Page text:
Danger in the Valley
Secular fabric of Jammu and Kashmir is withering away fast, posing challenge to centuries-old tradition of communal harmony & brotherhood. The responsibility lies with the leadership to take the initiative for protecting diversified identity of the State, comments Zuhaib Yousuf Mir
|| ZUHAIB YOUSF MIR
On August 15, 1947 India savored the glory of independence and reins of power to steer the country were transferred in the hands of native, who fought laboriously against the British rule. The independence came at the cost of country getting divided into two nations which undermined the struggles of heroes who were martyred by the imperialists and thus sending a clear message that we as a society are vulnerable to division on the religious lines. The scenario was ironically deplorable because the phenomenon didn’t only lead to the partition, it resulted in subsequent riots in which thousands of people got killed across the country.
The first election of the independent India in 1951 witnessed two alternate ideologies taking shapes about the idea of India. While the leader of Hindu Mahasabha, Shyma Prasad Mukherjee, was of the view that India should be declared as a Hindu-Rashtra and since Hindustan emerged from partition for Hindus they must be given prime importance. He went ahead propagating the ideology. The other view was that of Pandit Jawaharlal Nehru who propagated and promulgated the idea of India as inextricably linked with ideas of secularism, freedom of speech and expression, democracy and development of a human society not just within the confines of the India but across the borders. This view came to be known as Nehruvian Pluralism, where everyone had equal rights irrespective of the religion they followed. The results of the first election handed over a thumping majority to the idea of India that Nehru had envisaged.
The outcome of that election was astonishing for two reasons – one the country that had recently underwent major riots pervasively understood that it is better to relinquish the animosity for everlasting peace and second that the people accepted the societal fabric is that of assimilative nature and the country must move forward. If one looks at this concept in the context of Kashmir keeping in mind the elections result of December 2014 one can easily draw the inference to Indian partition; we can be divided on the basis of religion. Both BJP and PDP belligerently pitched their election campaign around the Article 370 appeasing their electorate in their respective constituency, Jammu and Kashmir.
That the BJP is demanding minority status for Hindus in Jammu and Kashmir in a country where 80 percent of the population is Hindu is the grim reminder of the things going wrong.
The need of the hour is to foster the policies that will unite us and encourage people to stop politicking over issues that might create deep wedge. Our leadership has to take the initiative for protecting diversified identity of the State.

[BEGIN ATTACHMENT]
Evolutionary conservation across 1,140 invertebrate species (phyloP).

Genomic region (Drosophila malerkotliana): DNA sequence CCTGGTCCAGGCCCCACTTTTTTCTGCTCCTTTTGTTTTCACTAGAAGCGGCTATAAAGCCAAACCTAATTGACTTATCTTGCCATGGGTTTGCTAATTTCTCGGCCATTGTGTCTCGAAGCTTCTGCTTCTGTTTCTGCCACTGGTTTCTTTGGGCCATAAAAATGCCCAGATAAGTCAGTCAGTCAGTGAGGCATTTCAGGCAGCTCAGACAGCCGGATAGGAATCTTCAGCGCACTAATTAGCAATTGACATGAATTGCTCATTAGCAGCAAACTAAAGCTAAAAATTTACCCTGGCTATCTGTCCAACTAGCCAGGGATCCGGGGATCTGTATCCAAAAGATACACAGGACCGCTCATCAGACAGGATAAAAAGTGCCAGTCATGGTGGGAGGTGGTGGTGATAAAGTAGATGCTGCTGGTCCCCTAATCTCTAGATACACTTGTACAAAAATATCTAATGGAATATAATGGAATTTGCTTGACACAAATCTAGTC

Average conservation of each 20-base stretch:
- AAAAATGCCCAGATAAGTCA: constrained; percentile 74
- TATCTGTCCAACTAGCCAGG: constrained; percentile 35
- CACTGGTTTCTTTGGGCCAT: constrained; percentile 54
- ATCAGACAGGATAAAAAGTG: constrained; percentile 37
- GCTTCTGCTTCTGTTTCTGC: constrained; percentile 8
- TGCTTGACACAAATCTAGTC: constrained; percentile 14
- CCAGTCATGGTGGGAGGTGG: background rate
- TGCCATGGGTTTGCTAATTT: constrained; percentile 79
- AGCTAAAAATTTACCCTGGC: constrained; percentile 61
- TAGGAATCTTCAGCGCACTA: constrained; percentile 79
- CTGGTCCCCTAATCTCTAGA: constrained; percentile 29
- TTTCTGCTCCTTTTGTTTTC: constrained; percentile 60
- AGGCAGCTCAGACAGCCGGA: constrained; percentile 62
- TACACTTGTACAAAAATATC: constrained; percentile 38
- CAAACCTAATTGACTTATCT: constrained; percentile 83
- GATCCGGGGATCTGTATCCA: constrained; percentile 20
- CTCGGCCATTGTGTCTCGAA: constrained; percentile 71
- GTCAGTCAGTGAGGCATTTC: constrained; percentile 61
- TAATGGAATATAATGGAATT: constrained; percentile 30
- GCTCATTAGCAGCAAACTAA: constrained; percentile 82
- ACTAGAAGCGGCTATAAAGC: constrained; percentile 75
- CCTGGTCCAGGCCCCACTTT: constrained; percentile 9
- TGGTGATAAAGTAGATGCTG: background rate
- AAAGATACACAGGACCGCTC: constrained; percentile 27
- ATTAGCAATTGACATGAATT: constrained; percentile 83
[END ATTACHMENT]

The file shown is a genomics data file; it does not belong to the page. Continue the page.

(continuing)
Former Chief Minister Mufti Mohamed Sayeed, who originally belonged to the clan of Nehruvian Pluralism, notwithstanding the ideology entered into the alliance with the right wing BJP. As a citizen I feel the alliance is besmirching the idea of secularism and each time there is a debate about the future of the State, the road ahead seems darker. That the BJP is demanding minority status for Hindus in Jammu and Kashmir in a country where 80 percent of the population is Hindu is the grim reminder of the things going wrong. The demand for setting up of the Sainik Colonies in the Valley is seen as an idea propagated by the right wing groups to colonize the Valley which in turn has led to apprehension among people in Kashmir. If you analyze this controversy meticulously there seems to be an analogy between the 2008 Amarnath land row, which ended in PDP breaking the alliance with Congress and Sainik colonies.
While the present Government has been arguing that the proposal for Sainik colonies has been mooted under the then Government of Omar Abdullah, a common man in the streets of Kashmir is made to believe that the incumbent government cannot rescind it? Why is Mehbooba Mufti-led Government notn taking it upon itself to reassure people of the Valley that it stands for the interests of its electorate and protection of special status of Jammu and Kashmir? The worries don’t end up here. The proposal for setting up separate townships for migrant Kashmir pandits is brewing into another controversy in the Valley which is in turmoil for the last 30 years. No doubt Pandits are indispensible to the idea of Kashmir but they must return to their ancestral places and rely on locals for their safety instead of relying on the fortified habitations the government wants to create for them. Pandits are our fellow citizens and have equal rights as locals enjoy in the Valley and hence it is the responsibility of Kashmiris also to create the atmosphere for welcoming the community. Societies are built on trust and mutual understanding and if there is slight mistrust the break-down is imminent.
The problem in Kashmir is also of the divided leadership and as a result there is no consensus as to how to pursue peace and tranquility in the society. The secular fabric is withering away at a fast rate, reinforcing the prejudices. The need of the hour is to foster the policies that will unite us and encourage people to stop politicking over issues that might create deep wedge. Our leadership has to take the initiative for protecting diversified identity of the State.
(Author is pursuing MSc Economics in University of Edinburgh)